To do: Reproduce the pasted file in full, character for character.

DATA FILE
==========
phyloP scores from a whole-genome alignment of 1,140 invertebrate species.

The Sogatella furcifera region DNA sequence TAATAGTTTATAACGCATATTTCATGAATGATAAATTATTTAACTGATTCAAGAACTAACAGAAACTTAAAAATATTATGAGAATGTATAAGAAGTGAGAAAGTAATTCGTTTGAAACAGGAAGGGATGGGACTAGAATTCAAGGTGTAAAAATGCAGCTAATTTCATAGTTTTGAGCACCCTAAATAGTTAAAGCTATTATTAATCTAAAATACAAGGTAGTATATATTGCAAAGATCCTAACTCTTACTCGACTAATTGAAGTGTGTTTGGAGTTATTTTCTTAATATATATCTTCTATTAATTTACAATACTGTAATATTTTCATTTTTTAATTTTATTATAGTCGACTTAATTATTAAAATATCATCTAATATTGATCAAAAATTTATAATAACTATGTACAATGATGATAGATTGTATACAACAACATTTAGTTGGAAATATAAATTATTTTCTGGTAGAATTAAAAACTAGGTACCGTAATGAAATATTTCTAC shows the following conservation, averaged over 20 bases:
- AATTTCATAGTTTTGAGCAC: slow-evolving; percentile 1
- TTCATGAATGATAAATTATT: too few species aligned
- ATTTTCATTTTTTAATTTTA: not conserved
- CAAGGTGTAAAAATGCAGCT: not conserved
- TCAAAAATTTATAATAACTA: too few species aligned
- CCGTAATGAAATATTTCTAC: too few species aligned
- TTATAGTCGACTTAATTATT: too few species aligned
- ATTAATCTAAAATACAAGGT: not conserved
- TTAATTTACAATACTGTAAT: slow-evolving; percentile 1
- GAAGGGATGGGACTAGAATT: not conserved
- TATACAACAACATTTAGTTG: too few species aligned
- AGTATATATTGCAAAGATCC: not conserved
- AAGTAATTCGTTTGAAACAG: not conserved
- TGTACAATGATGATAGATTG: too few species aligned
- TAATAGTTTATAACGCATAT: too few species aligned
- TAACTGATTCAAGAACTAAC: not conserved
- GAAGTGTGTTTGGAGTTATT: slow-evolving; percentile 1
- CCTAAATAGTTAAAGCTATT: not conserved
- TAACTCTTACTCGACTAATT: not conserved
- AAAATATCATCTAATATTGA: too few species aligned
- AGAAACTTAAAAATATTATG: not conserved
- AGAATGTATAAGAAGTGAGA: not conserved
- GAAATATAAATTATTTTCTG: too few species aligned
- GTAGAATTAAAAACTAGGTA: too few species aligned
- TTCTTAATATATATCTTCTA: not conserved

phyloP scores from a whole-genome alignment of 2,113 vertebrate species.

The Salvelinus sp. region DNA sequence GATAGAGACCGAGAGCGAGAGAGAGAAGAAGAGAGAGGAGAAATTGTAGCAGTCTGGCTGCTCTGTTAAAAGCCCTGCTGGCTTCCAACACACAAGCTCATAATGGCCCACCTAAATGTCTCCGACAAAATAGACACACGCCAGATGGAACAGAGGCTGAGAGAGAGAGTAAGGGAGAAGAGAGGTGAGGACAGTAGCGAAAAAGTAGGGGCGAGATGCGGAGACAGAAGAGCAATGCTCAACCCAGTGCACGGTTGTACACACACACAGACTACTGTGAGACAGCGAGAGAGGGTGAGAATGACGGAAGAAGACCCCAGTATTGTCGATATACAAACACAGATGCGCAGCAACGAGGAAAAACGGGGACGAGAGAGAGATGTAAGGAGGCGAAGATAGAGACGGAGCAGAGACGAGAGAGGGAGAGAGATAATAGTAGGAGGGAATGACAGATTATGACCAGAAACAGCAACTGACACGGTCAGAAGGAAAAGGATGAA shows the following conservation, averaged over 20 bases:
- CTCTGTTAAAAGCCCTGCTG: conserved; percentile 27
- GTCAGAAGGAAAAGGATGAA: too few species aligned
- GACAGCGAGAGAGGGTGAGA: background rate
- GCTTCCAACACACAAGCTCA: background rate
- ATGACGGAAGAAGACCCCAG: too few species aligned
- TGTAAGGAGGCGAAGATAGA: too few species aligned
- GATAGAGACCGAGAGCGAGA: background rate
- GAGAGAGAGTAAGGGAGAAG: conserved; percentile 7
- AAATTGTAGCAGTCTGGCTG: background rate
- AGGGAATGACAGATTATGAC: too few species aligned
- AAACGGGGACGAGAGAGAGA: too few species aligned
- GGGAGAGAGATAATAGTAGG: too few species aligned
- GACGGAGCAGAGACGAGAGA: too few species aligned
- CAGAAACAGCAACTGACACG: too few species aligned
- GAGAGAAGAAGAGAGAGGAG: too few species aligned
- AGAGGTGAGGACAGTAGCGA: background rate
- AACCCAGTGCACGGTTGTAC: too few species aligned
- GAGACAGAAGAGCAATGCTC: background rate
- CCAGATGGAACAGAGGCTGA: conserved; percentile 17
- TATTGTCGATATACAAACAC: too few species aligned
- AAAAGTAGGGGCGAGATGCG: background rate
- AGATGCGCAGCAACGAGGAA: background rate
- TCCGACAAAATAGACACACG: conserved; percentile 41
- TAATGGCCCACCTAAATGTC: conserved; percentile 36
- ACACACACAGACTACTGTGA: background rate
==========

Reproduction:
phyloP scores from a whole-genome alignment of 1,140 invertebrate species.

The Sogatella furcifera region DNA sequence TAATAGTTTATAACGCATATTTCATGAATGATAAATTATTTAACTGATTCAAGAACTAACAGAAACTTAAAAATATTATGAGAATGTATAAGAAGTGAGAAAGTAATTCGTTTGAAACAGGAAGGGATGGGACTAGAATTCAAGGTGTAAAAATGCAGCTAATTTCATAGTTTTGAGCACCCTAAATAGTTAAAGCTATTATTAATCTAAAATACAAGGTAGTATATATTGCAAAGATCCTAACTCTTACTCGACTAATTGAAGTGTGTTTGGAGTTATTTTCTTAATATATATCTTCTATTAATTTACAATACTGTAATATTTTCATTTTTTAATTTTATTATAGTCGACTTAATTATTAAAATATCATCTAATATTGATCAAAAATTTATAATAACTATGTACAATGATGATAGATTGTATACAACAACATTTAGTTGGAAATATAAATTATTTTCTGGTAGAATTAAAAACTAGGTACCGTAATGAAATATTTCTAC shows the following conservation, averaged over 20 bases:
- AATTTCATAGTTTTGAGCAC: slow-evolving; percentile 1
- TTCATGAATGATAAATTATT: too few species aligned
- ATTTTCATTTTTTAATTTTA: not conserved
- CAAGGTGTAAAAATGCAGCT: not conserved
- TCAAAAATTTATAATAACTA: too few species aligned
- CCGTAATGAAATATTTCTAC: too few species aligned
- TTATAGTCGACTTAATTATT: too few species aligned
- ATTAATCTAAAATACAAGGT: not conserved
- TTAATTTACAATACTGTAAT: slow-evolving; percentile 1
- GAAGGGATGGGACTAGAATT: not conserved
- TATACAACAACATTTAGTTG: too few species aligned
- AGTATATATTGCAAAGATCC: not conserved
- AAGTAATTCGTTTGAAACAG: not conserved
- TGTACAATGATGATAGATTG: too few species aligned
- TAATAGTTTATAACGCATAT: too few species aligned
- TAACTGATTCAAGAACTAAC: not conserved
- GAAGTGTGTTTGGAGTTATT: slow-evolving; percentile 1
- CCTAAATAGTTAAAGCTATT: not conserved
- TAACTCTTACTCGACTAATT: not conserved
- AAAATATCATCTAATATTGA: too few species aligned
- AGAAACTTAAAAATATTATG: not conserved
- AGAATGTATAAGAAGTGAGA: not conserved
- GAAATATAAATTATTTTCTG: too few species aligned
- GTAGAATTAAAAACTAGGTA: too few species aligned
- TTCTTAATATATATCTTCTA: not conserved

phyloP scores from a whole-genome alignment of 2,113 vertebrate species.

The Salvelinus sp. region DNA sequence GATAGAGACCGAGAGCGAGAGAGAGAAGAAGAGAGAGGAGAAATTGTAGCAGTCTGGCTGCTCTGTTAAAAGCCCTGCTGGCTTCCAACACACAAGCTCATAATGGCCCACCTAAATGTCTCCGACAAAATAGACACACGCCAGATGGAACAGAGGCTGAGAGAGAGAGTAAGGGAGAAGAGAGGTGAGGACAGTAGCGAAAAAGTAGGGGCGAGATGCGGAGACAGAAGAGCAATGCTCAACCCAGTGCACGGTTGTACACACACACAGACTACTGTGAGACAGCGAGAGAGGGTGAGAATGACGGAAGAAGACCCCAGTATTGTCGATATACAAACACAGATGCGCAGCAACGAGGAAAAACGGGGACGAGAGAGAGATGTAAGGAGGCGAAGATAGAGACGGAGCAGAGACGAGAGAGGGAGAGAGATAATAGTAGGAGGGAATGACAGATTATGACCAGAAACAGCAACTGACACGGTCAGAAGGAAAAGGATGAA shows the following conservation, averaged over 20 bases:
- CTCTGTTAAAAGCCCTGCTG: conserved; percentile 27
- GTCAGAAGGAAAAGGATGAA: too few species aligned
- GACAGCGAGAGAGGGTGAGA: background rate
- GCTTCCAACACACAAGCTCA: background rate
- ATGACGGAAGAAGACCCCAG: too few species aligned
- TGTAAGGAGGCGAAGATAGA: too few species aligned
- GATAGAGACCGAGAGCGAGA: background rate
- GAGAGAGAGTAAGGGAGAAG: conserved; percentile 7
- AAATTGTAGCAGTCTGGCTG: background rate
- AGGGAATGACAGATTATGAC: too few species aligned
- AAACGGGGACGAGAGAGAGA: too few species aligned
- GGGAGAGAGATAATAGTAGG: too few species aligned
- GACGGAGCAGAGACGAGAGA: too few species aligned
- CAGAAACAGCAACTGACACG: too few species aligned
- GAGAGAAGAAGAGAGAGGAG: too few species aligned
- AGAGGTGAGGACAGTAGCGA: background rate
- AACCCAGTGCACGGTTGTAC: too few species aligned
- GAGACAGAAGAGCAATGCTC: background rate
- CCAGATGGAACAGAGGCTGA: conserved; percentile 17
- TATTGTCGATATACAAACAC: too few species aligned
- AAAAGTAGGGGCGAGATGCG: background rate
- AGATGCGCAGCAACGAGGAA: background rate
- TCCGACAAAATAGACACACG: conserved; percentile 41
- TAATGGCCCACCTAAATGTC: conserved; percentile 36
- ACACACACAGACTACTGTGA: background rate